Kentucky

Volunteers help clean Pioneer Playhouse

DANVILLE — Wilma Brown has been coming to the Pioneer Playhouse for years to see shows. But she had never been backstage, until Saturday.

"It's fascinating," she said, surveying the main costume storage room at the Danville theater. "I'm surprised by how much they have here."

And a lot of it was wet.

Brown was one of several dozen friends of the theater who turned out Saturday to help clean up after rains May 1 and 2 filled the stage and backstage areas with as much as 6 feet of water in some spots.

"Mom and I were down here on Sunday trying to put these shoes on higher shelves," Theater Director Holly Henson said. Showing where some long dresses had hung, she said, "We brought in chairs to try to sit them up out of the water, but it just kept rising."

Pioneer Playhouse, which was founded in 1950, does not sit on a river or creek. But it's in a natural bowl that can collect heavy rains.

Charlotte Henson, Holly's mother and widow of the theater's founder and director for more than 50 years, Eben Henson, recalled another flood a decade ago during which an actress rowed a canoe across the stage.

That summer, the water naturally receded. But this time, when the water had not gone down by Tuesday, city services pumped it out.

That left a lot of cleanup to do. Mud caked the stage and other areas and water saturated and warped set pieces and walls and soaked costumes and props, making mold a real hazard.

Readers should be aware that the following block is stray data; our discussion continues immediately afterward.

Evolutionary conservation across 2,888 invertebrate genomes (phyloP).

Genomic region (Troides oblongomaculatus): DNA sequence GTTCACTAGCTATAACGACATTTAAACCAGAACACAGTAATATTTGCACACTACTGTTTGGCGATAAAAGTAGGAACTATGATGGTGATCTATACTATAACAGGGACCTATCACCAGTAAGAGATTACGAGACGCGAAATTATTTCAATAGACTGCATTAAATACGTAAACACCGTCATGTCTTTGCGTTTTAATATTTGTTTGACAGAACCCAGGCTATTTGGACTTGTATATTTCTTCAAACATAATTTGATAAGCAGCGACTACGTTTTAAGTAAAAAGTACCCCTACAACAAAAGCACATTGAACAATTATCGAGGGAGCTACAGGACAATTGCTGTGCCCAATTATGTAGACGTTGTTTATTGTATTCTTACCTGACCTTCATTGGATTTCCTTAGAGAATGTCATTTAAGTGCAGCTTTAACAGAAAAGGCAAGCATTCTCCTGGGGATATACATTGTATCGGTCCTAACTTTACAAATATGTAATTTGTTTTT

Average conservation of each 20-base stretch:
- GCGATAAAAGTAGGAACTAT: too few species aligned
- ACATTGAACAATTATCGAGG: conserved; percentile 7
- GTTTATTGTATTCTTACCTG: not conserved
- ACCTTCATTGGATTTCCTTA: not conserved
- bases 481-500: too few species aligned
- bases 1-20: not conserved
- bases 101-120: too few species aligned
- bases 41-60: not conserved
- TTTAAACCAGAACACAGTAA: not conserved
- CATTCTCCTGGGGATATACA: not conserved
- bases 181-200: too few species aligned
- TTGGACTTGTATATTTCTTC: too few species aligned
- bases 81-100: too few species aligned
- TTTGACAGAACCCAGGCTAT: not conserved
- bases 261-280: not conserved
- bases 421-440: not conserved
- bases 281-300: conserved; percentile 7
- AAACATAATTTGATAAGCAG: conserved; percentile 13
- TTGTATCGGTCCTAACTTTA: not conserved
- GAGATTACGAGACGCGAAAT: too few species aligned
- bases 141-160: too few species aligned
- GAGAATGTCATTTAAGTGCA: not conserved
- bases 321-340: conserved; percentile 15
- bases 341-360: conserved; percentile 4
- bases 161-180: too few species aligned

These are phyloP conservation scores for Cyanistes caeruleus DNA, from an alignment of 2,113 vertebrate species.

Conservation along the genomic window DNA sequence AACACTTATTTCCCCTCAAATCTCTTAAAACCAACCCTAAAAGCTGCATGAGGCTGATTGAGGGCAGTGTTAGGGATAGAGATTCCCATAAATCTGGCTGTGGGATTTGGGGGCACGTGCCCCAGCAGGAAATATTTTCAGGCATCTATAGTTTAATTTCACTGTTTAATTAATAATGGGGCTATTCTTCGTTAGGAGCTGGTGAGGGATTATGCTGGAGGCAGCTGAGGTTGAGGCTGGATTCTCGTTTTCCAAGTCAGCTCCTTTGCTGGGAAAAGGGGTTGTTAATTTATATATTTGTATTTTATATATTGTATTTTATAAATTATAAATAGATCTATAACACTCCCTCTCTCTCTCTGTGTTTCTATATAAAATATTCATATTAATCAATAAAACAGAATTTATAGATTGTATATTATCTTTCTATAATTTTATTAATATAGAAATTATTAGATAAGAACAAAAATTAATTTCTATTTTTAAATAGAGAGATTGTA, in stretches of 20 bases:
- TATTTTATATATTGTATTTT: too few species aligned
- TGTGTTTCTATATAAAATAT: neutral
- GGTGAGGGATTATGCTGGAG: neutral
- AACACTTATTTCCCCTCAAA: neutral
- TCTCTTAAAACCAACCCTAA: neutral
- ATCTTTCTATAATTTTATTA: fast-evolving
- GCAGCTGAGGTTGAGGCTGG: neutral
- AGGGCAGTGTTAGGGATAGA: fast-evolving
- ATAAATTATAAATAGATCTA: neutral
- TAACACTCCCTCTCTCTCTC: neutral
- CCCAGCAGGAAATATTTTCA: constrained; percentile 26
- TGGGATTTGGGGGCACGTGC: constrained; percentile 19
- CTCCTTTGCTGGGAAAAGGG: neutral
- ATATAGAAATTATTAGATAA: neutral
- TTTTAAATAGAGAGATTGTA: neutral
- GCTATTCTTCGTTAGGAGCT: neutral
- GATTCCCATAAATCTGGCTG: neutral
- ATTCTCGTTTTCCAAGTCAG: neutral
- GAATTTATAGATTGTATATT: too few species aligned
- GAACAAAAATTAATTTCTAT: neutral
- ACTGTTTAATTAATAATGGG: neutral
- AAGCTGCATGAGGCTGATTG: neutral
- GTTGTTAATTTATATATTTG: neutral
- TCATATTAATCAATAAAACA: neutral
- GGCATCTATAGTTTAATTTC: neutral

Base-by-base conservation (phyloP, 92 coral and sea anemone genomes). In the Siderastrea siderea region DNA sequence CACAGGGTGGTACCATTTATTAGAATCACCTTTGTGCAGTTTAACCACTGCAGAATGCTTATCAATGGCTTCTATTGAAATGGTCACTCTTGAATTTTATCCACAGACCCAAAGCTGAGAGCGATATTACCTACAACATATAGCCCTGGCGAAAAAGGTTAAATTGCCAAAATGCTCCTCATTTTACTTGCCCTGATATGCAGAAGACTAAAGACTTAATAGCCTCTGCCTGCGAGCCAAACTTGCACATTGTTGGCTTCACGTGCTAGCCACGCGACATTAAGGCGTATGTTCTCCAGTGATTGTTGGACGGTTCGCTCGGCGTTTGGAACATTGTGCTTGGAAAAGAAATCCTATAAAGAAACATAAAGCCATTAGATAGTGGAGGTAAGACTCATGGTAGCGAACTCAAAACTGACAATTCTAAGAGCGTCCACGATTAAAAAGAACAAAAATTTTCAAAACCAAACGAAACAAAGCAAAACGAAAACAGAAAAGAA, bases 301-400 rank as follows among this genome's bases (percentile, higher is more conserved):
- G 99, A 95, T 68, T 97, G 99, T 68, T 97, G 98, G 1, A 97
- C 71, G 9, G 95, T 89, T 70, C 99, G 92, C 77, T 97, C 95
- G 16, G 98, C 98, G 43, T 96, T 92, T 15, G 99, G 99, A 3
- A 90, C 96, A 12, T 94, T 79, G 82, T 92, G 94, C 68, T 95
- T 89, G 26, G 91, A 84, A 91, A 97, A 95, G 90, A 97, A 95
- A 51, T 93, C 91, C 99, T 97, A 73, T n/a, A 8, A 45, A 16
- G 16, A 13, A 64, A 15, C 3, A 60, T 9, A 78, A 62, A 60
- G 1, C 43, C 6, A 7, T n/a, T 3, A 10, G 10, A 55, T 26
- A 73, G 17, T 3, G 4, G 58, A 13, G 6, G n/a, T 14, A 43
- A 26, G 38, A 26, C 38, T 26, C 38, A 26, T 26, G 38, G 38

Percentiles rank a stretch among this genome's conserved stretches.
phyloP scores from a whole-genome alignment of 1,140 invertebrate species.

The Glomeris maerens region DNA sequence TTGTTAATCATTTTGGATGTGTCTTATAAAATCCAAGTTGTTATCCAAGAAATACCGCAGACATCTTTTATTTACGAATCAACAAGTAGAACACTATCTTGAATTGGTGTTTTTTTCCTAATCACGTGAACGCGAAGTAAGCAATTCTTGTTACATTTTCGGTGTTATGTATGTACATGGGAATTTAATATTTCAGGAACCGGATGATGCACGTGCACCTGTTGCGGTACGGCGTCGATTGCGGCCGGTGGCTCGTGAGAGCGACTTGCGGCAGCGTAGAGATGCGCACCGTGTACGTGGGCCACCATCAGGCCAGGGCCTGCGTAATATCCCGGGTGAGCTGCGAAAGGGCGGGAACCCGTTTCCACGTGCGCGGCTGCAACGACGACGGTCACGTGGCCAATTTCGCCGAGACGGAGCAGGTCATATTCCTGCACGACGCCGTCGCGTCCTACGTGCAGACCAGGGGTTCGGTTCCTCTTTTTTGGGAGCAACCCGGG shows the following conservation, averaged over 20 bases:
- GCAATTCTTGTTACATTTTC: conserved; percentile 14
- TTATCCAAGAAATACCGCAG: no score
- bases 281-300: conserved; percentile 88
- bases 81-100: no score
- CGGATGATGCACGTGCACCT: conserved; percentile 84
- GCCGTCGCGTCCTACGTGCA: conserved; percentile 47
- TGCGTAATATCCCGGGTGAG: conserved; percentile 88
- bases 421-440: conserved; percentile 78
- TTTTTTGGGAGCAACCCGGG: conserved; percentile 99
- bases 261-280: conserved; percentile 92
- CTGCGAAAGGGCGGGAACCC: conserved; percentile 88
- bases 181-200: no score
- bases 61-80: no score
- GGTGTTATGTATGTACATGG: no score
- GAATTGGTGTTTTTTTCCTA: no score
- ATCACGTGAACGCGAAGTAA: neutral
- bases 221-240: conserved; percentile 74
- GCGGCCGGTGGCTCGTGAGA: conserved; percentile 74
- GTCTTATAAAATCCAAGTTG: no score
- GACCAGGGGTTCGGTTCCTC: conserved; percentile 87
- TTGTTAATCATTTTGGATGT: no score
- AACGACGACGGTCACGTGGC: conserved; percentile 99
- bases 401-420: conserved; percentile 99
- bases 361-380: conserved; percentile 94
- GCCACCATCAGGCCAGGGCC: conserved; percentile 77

"Are these for safety, because they certainly aren't for aesthetics," Danville-based playwright Elizabeth Orndorff said, taking one of the blue face masks people working in enclosed spaces were using to avoid inhaling mold or other hazards.

Folks who came out Saturday included theater people like Orndorff, who has a play premiering at Pioneer in July, and fans of the theater who wanted to help.

"We saw on the news that they needed help," said Ellen Ball of Crab Orchard. "We figured we come and see plays here, and it's such a great, great place, we had the time to come out here and see what we could do."

And there was a lot to do, from cleaning out mud to sorting through costumes and throwing out things that were beyond cleaning or repair.

"We never throw out anything," Holly Henson said, surveying racks of costumes.

The flood is the latest whammy for the theater, which in the past decade has suffered the passing of Eben Henson and Holly's enduring two bouts of breast cancer.

Putting out a plea for help, she pointed out that the theater's staff is made up of herself, coming off 10 months of chemotherapy; her mother, who is in her 80s; grounds manager Gary Barkman, who is confined to a wheelchair, and handyman Charlie Kidd, who has a bad back.

Holly Henson said the flood convinced her it is time to get a capital campaign for the theater moving. She says it would take $4 million to renovate the facility, which was mostly built by her father, by hand.

"It's just not suited to the elements," she said.

But the theater has a lot of friends, as Saturday demonstrated.

"I feel so much better," she said Saturday afternoon as the cleanup was winding down. "We got this beast under control."

Henson said she wanted to have all the volunteers out for opening night, because thanks to their help, it will be on schedule, June 11.

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